The DX7IID is actually in very very good condition. There are no scratches, marks, or any problems of any kind with the exception of a “Change Battery” message I am getting. Everything sounds great so the battery is probably just starting to go. This week I’ll probably crack it open and solder a new battery in there with a holder. I suspect the price was lower due to the battery message the shop owner indicated. Plus anything older than the year 2000 he tends to throw in the junk section.

Other than that it was a stroke of luck to find a Yamaha DX7IID where I live in such nice condition. What timing!! Funny.

Note I’ll likely not install an E! board in this as I don’t think I will need one. It seems to have everything I would use in Stock form.

Also, while playing both this evening I found that older DX-7 to be a little warmer and fuller sounding. Yes, it’s a bit noisier, but with a noise gate attached to the DX-7 it actually sounds really nice. I need to get better sounds in the DX7IID and tweak it a bit, so it’s likely I’ll get comparable if not better sounds from it than the older DX-7. The DX7IID is definitely quieter and the dual/split is awesome!! Both are fun in different ways. The DX7IID is much cleaner, but that old 12bit grit in the DX-7 is super as well!

Boss RC-50 Synthesizer Loop Station

Boss Roland RC-50 RC50
Boss RC-50 Loop Station

Today I picked up a mint conditioned Boss RC-50 Loop Station at a nearby used music shop for $250. The only thing missing in the package was the CD-Rom and manual which is the reason why the salesman knocked off quite a bit from the original price. It’s amazing they do that because anyone can simply log onto the internet and find that information. They really reduce the price greatly no matter what’s missing it seems. Of course thats great for getting a reduced price on some nice music gear.

For a while I’ve had the urge to get a Boss RC-50. I’m a big fan of looping, originally with my guitar, but lately with sythesizers and keyboards. I’ve worked with the Boss RC-2, RC-20, Gibson Echoplex, Lexicon Jamman, and most recently the Digitech Jamman Solo. Both the Jamman Solo and Boss RC-50 are stereo. In Japan, the Boss RC-50 has always been very hard to find for anything except paying the retail price of $500. I figured when I saw this unit for half that I realized it was probably now or never.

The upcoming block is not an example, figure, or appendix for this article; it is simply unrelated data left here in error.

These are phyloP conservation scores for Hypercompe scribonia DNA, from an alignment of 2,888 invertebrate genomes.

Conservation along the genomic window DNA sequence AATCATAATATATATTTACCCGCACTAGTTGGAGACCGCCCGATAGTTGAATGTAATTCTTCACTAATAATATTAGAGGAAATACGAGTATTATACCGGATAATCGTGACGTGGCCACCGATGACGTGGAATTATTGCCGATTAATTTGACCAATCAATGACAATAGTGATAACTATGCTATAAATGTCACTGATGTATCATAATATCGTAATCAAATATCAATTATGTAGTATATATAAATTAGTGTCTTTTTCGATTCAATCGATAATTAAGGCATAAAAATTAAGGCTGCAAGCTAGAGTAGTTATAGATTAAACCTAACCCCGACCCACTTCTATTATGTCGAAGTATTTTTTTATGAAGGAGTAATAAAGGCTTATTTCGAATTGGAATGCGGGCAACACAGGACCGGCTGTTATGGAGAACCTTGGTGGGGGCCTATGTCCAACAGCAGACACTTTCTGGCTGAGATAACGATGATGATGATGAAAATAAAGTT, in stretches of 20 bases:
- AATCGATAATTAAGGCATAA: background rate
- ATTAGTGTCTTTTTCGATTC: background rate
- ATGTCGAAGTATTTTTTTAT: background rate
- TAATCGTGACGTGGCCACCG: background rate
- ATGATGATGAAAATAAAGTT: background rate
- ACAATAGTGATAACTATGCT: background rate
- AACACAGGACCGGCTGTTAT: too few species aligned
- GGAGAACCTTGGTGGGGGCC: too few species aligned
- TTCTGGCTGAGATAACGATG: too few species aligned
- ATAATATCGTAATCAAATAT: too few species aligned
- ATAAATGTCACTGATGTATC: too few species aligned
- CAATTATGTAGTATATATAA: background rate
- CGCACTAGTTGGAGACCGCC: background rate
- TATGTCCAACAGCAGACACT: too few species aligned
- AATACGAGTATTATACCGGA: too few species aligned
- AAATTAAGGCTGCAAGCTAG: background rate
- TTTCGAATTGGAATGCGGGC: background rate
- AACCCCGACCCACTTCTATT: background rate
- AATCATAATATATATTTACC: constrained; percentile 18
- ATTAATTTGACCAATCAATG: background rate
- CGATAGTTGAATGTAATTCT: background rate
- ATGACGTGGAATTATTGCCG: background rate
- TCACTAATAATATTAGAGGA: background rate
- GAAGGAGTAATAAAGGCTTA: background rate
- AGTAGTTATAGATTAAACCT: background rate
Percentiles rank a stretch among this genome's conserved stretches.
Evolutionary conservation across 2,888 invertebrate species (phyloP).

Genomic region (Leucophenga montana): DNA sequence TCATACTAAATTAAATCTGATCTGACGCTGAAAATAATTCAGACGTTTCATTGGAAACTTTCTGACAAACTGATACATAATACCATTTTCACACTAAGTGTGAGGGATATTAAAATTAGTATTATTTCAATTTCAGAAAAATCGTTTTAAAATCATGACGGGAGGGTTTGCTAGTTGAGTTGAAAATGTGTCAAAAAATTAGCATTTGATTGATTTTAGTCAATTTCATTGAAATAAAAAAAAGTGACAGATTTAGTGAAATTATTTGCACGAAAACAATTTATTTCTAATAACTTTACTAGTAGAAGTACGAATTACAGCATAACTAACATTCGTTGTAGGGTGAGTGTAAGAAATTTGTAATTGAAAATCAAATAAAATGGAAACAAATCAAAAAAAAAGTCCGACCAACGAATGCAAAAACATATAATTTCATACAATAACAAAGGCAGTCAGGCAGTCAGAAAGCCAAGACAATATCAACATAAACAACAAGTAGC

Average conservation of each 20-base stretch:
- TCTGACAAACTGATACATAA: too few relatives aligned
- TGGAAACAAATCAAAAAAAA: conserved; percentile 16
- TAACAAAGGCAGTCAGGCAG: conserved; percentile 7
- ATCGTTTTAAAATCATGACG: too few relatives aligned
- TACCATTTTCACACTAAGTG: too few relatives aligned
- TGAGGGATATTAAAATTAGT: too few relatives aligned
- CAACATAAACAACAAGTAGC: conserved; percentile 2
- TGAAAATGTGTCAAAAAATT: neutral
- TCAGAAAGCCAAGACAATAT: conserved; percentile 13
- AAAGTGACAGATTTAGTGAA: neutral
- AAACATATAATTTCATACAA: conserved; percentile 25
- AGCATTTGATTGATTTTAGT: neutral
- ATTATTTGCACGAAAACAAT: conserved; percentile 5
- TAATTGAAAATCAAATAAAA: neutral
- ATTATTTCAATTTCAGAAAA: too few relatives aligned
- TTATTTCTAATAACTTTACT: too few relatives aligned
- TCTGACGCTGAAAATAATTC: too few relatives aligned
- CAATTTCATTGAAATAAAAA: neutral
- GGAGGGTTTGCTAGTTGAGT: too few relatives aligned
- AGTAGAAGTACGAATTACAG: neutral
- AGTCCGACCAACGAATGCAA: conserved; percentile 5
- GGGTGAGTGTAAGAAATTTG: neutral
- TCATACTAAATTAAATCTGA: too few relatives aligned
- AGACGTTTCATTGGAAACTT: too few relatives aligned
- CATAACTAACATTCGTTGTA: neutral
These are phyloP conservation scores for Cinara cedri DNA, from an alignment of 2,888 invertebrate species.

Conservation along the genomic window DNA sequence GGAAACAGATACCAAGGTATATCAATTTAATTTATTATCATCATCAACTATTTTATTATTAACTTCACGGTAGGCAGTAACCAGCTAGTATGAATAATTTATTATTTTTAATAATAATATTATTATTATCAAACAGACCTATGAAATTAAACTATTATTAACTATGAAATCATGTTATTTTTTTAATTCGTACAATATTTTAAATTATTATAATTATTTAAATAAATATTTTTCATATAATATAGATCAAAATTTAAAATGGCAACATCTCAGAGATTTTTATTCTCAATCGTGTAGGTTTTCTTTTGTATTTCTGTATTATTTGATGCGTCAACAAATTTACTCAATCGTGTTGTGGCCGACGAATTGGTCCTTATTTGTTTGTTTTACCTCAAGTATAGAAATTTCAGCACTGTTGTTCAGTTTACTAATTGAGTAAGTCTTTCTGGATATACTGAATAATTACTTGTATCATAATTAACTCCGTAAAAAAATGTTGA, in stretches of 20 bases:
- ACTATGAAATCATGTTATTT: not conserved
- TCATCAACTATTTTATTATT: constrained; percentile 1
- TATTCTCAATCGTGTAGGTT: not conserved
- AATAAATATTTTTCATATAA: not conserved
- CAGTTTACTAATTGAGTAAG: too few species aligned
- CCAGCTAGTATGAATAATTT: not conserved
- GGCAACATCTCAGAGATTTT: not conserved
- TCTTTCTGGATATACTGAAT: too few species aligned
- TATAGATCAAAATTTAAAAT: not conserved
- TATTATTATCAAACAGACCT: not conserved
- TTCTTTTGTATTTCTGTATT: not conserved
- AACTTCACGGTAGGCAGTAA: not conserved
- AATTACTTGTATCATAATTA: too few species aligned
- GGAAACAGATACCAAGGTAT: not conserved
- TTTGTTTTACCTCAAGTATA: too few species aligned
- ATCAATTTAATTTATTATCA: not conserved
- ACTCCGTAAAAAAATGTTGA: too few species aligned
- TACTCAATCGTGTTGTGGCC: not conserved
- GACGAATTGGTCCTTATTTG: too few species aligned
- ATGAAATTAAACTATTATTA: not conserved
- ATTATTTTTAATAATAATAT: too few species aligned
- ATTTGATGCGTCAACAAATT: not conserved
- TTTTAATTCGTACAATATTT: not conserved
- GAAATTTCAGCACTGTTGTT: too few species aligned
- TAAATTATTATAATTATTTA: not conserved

The Boss RC-50 has lots of problems I’ve heard, namely with midi sync and any sort of tempo adjustment. With my experience using the Gibson Echoplex, I find that you most likely will have to use the Boss RC-50 as master in order to resolve most sync or midi issues. The ONLY looper I have ever used that worked flawlessly with midi sync as both slave or master was the Lexicon Jamman. The Lexicon Jamman is “the best” with regards to midi sync as far as I’m concerned. However, linking all my synthesizers up to midi is not what I am interested in right now.

The main reasons for acquiring the Boss RC-50 were several.

1. I like the fact that it’s stereo and that the sound quality is very good sonically.
2. I think the 24 minutes of loop/sample time is adequate for my live looping situations.
3. It’s relatively easy to transfer WAV files to/from the computer via USB.
4. Surprisingly, the footprint of this pedal board is smaller than expected. It’s not bad.
5. Using the Boss RC-50 in multimode with three tracks playing simultaneously is fantastic and probably the main reason why I bought it.

With regards to midi and adjusting tempo, I don’t really need to worry about that. I also do not have any issues with timing when playing by myself or with others. I don’t know why, but I don’t seem to have timing issues in or outside a band like some people do.

Finally, I have heard great things about looping with Ableton Live. It’s probably the best way to loop “IF” you are into computers and are they type that doesn’t mind lugging your computer gear on stage and configuring it. Some people really have a system down. I am old school perhaps and I also work everyday with computers on the job, so I prefer to work with dedicated hardware at the moment. I don’t deny though that Ableton is likely the best solution if you want a ton of looping features. The Gibson Echoplex is great too by the way if you can still find one. It’s a mono looper though.

For small footprint guitar pedals, the Digitech Jamman Solo and Boss RC-2 Looper are great devices. I have both and they are great tools. I haven’t tried the Line6 M9 or M13, but I’ve heard they are great basic loopers as well. Roland I noticed has a countdown happening on their website, so maybe we’ll see an update to the Roland Looper line within the year or early next. For now though, I’m having a blast with the Boss RC-50 Loop Station with my Synth and keyboard gear. It’s easy to loop a quick drum track and throw a bass line on top of that. Then it’s great fun to kick in with a rhodes sound and practice away.